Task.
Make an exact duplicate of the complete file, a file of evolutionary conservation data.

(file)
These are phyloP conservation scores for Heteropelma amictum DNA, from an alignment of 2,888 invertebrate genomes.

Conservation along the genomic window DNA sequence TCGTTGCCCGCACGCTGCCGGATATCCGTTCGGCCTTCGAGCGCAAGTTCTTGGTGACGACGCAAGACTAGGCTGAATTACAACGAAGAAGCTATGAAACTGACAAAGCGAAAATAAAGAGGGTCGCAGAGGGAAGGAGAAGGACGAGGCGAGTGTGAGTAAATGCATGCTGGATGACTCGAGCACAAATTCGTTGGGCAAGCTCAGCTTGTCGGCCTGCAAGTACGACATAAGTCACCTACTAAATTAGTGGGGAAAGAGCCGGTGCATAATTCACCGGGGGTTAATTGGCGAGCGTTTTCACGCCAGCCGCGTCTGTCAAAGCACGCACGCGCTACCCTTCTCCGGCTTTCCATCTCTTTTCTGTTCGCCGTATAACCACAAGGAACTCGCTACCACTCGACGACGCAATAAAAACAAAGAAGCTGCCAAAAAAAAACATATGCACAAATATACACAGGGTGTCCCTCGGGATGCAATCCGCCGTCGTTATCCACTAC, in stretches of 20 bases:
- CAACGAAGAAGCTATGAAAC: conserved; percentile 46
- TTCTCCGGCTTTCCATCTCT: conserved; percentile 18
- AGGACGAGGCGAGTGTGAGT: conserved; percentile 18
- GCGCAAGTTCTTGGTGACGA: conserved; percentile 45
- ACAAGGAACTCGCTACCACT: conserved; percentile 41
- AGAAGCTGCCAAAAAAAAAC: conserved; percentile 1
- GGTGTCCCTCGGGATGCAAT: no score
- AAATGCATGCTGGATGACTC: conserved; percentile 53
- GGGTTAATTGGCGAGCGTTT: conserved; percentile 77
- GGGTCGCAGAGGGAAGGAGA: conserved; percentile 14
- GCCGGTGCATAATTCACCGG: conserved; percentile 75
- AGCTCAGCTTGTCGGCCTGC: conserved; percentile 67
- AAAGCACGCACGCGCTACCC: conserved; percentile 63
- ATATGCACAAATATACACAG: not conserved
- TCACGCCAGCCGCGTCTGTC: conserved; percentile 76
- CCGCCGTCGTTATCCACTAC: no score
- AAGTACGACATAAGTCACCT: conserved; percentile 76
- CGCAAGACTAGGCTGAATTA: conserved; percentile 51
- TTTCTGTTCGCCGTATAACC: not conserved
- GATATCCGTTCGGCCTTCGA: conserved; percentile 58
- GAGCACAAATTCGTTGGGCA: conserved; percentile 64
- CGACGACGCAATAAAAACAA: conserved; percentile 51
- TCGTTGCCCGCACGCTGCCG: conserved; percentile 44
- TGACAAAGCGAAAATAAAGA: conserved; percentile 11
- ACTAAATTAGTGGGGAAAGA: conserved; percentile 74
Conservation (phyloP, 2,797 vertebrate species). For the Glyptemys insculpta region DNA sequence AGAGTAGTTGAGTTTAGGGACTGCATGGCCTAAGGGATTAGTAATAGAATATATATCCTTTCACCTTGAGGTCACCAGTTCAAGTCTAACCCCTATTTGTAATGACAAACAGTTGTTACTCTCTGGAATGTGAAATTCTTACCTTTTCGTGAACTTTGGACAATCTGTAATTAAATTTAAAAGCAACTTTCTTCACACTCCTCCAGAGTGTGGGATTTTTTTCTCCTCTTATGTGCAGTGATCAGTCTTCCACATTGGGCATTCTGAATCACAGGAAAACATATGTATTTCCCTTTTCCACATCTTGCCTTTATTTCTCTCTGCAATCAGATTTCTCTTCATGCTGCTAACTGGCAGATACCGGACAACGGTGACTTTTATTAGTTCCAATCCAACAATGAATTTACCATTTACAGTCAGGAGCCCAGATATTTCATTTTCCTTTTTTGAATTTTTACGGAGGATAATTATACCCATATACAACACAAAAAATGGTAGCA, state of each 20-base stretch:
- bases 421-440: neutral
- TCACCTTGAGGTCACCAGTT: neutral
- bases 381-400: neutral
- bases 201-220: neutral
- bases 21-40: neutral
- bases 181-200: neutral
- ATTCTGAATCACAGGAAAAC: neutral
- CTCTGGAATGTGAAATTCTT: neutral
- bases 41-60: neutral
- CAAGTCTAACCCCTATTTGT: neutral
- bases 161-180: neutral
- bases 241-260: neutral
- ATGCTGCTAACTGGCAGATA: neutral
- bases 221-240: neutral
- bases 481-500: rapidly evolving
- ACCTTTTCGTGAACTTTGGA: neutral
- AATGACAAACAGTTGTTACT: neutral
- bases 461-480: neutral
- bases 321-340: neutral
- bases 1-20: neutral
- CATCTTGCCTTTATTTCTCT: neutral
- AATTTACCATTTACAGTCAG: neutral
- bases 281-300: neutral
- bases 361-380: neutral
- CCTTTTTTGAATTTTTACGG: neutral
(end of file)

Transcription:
These are phyloP conservation scores for Heteropelma amictum DNA, from an alignment of 2,888 invertebrate genomes.

Conservation along the genomic window DNA sequence TCGTTGCCCGCACGCTGCCGGATATCCGTTCGGCCTTCGAGCGCAAGTTCTTGGTGACGACGCAAGACTAGGCTGAATTACAACGAAGAAGCTATGAAACTGACAAAGCGAAAATAAAGAGGGTCGCAGAGGGAAGGAGAAGGACGAGGCGAGTGTGAGTAAATGCATGCTGGATGACTCGAGCACAAATTCGTTGGGCAAGCTCAGCTTGTCGGCCTGCAAGTACGACATAAGTCACCTACTAAATTAGTGGGGAAAGAGCCGGTGCATAATTCACCGGGGGTTAATTGGCGAGCGTTTTCACGCCAGCCGCGTCTGTCAAAGCACGCACGCGCTACCCTTCTCCGGCTTTCCATCTCTTTTCTGTTCGCCGTATAACCACAAGGAACTCGCTACCACTCGACGACGCAATAAAAACAAAGAAGCTGCCAAAAAAAAACATATGCACAAATATACACAGGGTGTCCCTCGGGATGCAATCCGCCGTCGTTATCCACTAC, in stretches of 20 bases:
- CAACGAAGAAGCTATGAAAC: conserved; percentile 46
- TTCTCCGGCTTTCCATCTCT: conserved; percentile 18
- AGGACGAGGCGAGTGTGAGT: conserved; percentile 18
- GCGCAAGTTCTTGGTGACGA: conserved; percentile 45
- ACAAGGAACTCGCTACCACT: conserved; percentile 41
- AGAAGCTGCCAAAAAAAAAC: conserved; percentile 1
- GGTGTCCCTCGGGATGCAAT: no score
- AAATGCATGCTGGATGACTC: conserved; percentile 53
- GGGTTAATTGGCGAGCGTTT: conserved; percentile 77
- GGGTCGCAGAGGGAAGGAGA: conserved; percentile 14
- GCCGGTGCATAATTCACCGG: conserved; percentile 75
- AGCTCAGCTTGTCGGCCTGC: conserved; percentile 67
- AAAGCACGCACGCGCTACCC: conserved; percentile 63
- ATATGCACAAATATACACAG: not conserved
- TCACGCCAGCCGCGTCTGTC: conserved; percentile 76
- CCGCCGTCGTTATCCACTAC: no score
- AAGTACGACATAAGTCACCT: conserved; percentile 76
- CGCAAGACTAGGCTGAATTA: conserved; percentile 51
- TTTCTGTTCGCCGTATAACC: not conserved
- GATATCCGTTCGGCCTTCGA: conserved; percentile 58
- GAGCACAAATTCGTTGGGCA: conserved; percentile 64
- CGACGACGCAATAAAAACAA: conserved; percentile 51
- TCGTTGCCCGCACGCTGCCG: conserved; percentile 44
- TGACAAAGCGAAAATAAAGA: conserved; percentile 11
- ACTAAATTAGTGGGGAAAGA: conserved; percentile 74
Conservation (phyloP, 2,797 vertebrate species). For the Glyptemys insculpta region DNA sequence AGAGTAGTTGAGTTTAGGGACTGCATGGCCTAAGGGATTAGTAATAGAATATATATCCTTTCACCTTGAGGTCACCAGTTCAAGTCTAACCCCTATTTGTAATGACAAACAGTTGTTACTCTCTGGAATGTGAAATTCTTACCTTTTCGTGAACTTTGGACAATCTGTAATTAAATTTAAAAGCAACTTTCTTCACACTCCTCCAGAGTGTGGGATTTTTTTCTCCTCTTATGTGCAGTGATCAGTCTTCCACATTGGGCATTCTGAATCACAGGAAAACATATGTATTTCCCTTTTCCACATCTTGCCTTTATTTCTCTCTGCAATCAGATTTCTCTTCATGCTGCTAACTGGCAGATACCGGACAACGGTGACTTTTATTAGTTCCAATCCAACAATGAATTTACCATTTACAGTCAGGAGCCCAGATATTTCATTTTCCTTTTTTGAATTTTTACGGAGGATAATTATACCCATATACAACACAAAAAATGGTAGCA, state of each 20-base stretch:
- bases 421-440: neutral
- TCACCTTGAGGTCACCAGTT: neutral
- bases 381-400: neutral
- bases 201-220: neutral
- bases 21-40: neutral
- bases 181-200: neutral
- ATTCTGAATCACAGGAAAAC: neutral
- CTCTGGAATGTGAAATTCTT: neutral
- bases 41-60: neutral
- CAAGTCTAACCCCTATTTGT: neutral
- bases 161-180: neutral
- bases 241-260: neutral
- ATGCTGCTAACTGGCAGATA: neutral
- bases 221-240: neutral
- bases 481-500: rapidly evolving
- ACCTTTTCGTGAACTTTGGA: neutral
- AATGACAAACAGTTGTTACT: neutral
- bases 461-480: neutral
- bases 321-340: neutral
- bases 1-20: neutral
- CATCTTGCCTTTATTTCTCT: neutral
- AATTTACCATTTACAGTCAG: neutral
- bases 281-300: neutral
- bases 361-380: neutral
- CCTTTTTTGAATTTTTACGG: neutral